Founder of Fabric Studios in London, Mark Zawila creates striking images for large and small companies, ad agencies and designers. He combines 3D, graphic illustration and photography to make imagery that helps sell products and brands. He has created work for companies such as Chivas Regal, Johnnie Walker, Delta Airlines, Sony, Sky, Miller, St.Stefanus, Yoo, Alison at Home and many more.
Mark was invited to beta test HDR Light Studio 8. He uses Cinema 4D with Redshift and Arnold render. At the end of his beta testing, we asked Mark some questions about his experience with HDR Light Studio.
Coming from a product photography background and being used to having a range of lights and modifiers to hand, I always found it frustrating trying to achieve similar lighting results using the lights available in 3D software. When lighting a watch, car, or jewelry, for example, 3D lights always looked flat and lacked realism, no matter how physically accurate the materials were.
Using HDR Light Studio makes it easy to achieve accurate, real-world lighting that is fully customizable by utilizing the realism and accuracy of HDR image-based lighting, with an incredibly easy-to-use UI.
Additionally, when trying to light highly detailed products that require complex lighting rigs, moving around 3D lights is a 'clumsy' and time-consuming process. One of the most exciting features of HDR Light Studio is 'LightPaint'. It's just a matter of clicking and dragging on the area of the object that you want to illuminate to precisely position the light. This actually makes lighting a joy and a very instinctive and creative process.
One of my favorite things about HDR Light Studio is the option to turn any light into an 'area light'. The light then acts like a standard 3D light with an HDR image mapped onto it, which works independently of the main HDRI map and can be positioned 'up close' to the subject using the smart dolly slider.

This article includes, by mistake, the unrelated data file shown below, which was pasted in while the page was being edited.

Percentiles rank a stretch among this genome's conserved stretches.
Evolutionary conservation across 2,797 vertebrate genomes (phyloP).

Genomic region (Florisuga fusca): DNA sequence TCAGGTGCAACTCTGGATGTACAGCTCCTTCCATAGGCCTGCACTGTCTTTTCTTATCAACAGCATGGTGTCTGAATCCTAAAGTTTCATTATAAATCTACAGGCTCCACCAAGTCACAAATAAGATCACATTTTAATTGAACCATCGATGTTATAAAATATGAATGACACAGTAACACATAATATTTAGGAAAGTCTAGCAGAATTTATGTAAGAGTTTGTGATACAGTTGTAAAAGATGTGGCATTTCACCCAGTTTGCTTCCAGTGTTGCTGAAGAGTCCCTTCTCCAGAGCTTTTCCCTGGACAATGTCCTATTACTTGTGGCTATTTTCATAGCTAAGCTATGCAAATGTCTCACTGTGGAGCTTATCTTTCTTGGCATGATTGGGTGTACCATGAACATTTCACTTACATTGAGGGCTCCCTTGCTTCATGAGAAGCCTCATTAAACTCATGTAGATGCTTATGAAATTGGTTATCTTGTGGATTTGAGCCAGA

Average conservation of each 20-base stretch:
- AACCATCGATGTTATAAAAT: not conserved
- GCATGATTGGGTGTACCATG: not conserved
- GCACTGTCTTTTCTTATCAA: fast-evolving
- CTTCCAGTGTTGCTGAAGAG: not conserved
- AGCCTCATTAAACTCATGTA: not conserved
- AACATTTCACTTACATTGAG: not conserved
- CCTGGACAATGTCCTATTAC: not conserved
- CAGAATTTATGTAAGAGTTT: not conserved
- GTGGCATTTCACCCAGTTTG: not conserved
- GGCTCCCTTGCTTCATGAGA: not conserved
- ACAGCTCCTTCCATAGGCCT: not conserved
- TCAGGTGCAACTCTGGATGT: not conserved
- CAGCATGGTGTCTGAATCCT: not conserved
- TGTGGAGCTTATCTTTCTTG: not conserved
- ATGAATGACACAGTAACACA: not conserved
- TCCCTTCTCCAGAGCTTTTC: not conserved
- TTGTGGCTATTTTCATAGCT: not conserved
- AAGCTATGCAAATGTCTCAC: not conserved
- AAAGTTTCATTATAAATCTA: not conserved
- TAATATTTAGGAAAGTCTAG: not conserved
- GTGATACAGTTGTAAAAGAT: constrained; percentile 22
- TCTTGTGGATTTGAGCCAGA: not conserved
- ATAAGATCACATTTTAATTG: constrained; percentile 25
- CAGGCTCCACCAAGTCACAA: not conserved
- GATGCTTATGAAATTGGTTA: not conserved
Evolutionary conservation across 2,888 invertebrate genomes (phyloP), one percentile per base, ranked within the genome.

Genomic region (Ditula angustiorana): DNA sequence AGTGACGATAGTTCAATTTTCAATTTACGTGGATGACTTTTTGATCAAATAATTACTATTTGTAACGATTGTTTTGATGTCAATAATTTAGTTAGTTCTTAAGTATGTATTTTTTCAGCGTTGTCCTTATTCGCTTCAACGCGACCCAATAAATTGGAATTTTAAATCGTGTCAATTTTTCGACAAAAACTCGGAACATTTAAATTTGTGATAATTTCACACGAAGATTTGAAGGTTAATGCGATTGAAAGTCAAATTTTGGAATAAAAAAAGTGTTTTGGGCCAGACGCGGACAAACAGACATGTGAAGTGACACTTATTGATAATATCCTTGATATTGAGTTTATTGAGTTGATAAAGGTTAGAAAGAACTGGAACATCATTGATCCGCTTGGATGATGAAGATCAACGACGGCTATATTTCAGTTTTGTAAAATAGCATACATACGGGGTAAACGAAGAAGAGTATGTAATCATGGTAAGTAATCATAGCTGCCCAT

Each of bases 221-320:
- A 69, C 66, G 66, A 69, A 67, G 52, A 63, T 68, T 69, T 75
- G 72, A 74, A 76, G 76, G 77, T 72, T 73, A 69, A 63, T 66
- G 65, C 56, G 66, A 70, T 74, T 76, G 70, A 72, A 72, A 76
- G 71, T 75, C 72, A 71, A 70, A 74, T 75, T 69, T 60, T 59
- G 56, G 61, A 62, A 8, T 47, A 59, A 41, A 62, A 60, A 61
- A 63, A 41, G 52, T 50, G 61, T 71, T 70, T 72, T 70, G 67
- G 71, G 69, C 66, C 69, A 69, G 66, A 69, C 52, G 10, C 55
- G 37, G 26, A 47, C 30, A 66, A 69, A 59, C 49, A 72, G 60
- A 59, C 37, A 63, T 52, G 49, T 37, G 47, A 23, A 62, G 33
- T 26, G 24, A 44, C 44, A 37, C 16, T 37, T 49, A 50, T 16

When lighting highly reflective materials such as chrome, glass, aluminum, etc. it is essential to control every aspect of how the light interacts with the subject, as the surface basically mirrors the light.
Trying to replicate this in 3D can be very difficult and the results can often look 'fake' and can make a subject look flat. This is because real studio scrim lighting creates subtle gradients where 'diffuse' light falls off naturally from surfaces. 'Fall off' can be adjusted by angling the diffusion panel or moving the light closer or further away from it. The scrim light in HDR Light Studio works exactly like a real-world scrim and allows you to create fully controllable and highly realistic lighting that wouldn't otherwise be achievable with a standard soft-box.
One of the best things about the Scrim Light is how easy it is to use, like everything in HDR Light Studio it's designed for artists, so it's very intuitive and user-friendly.
What I particularly like is that there are many ways to make light adjustments within the UI, depending on your preferred workflow. This is very useful as when I'm using my laptop, I prefer using the sliders but when I'm on my main machine, I use a graphics tablet, so 'clicking and dragging' is then a more fluid workflow.
The Scrim Light is also very versatile when used in conjunction with area lights. I can create almost any lighting effect I need just using the scrim light which really simplifies and speeds up the lighting process, meaning I can focus all my attention on creating the exact lighting I want.
The only way to get similar results would be to use HDRI images globally or mapped onto native 3D area lights.
Traditionally, if you choose to light a scene with a global HDRI image you would either need to create your own, which for most is not feasible due to cost, learning curve, and time. Or purchase a third party HDRI map, which is of course is limited to what's available and the quality of the HDRI. Plus you cannot edit the position of the lights (other than rotate the whole map), this is obviously limiting and means re-using the same maps over and over again for multiple projects.
If you use HDR textures on area lights, it can be very difficult and time–consuming positioning the area lights when designing complex light set-ups.
HDR Light Studio solves all of these problems which is obviously fantastic news for CGI studios that specialize in product rendering.
We would like to thank Mark for being a fantastic beta tester for HDR Light Studio 8 and giving us this feedback. If you would like to see more of Mark's work, please visit his website at: www.fabricstudios.co.uk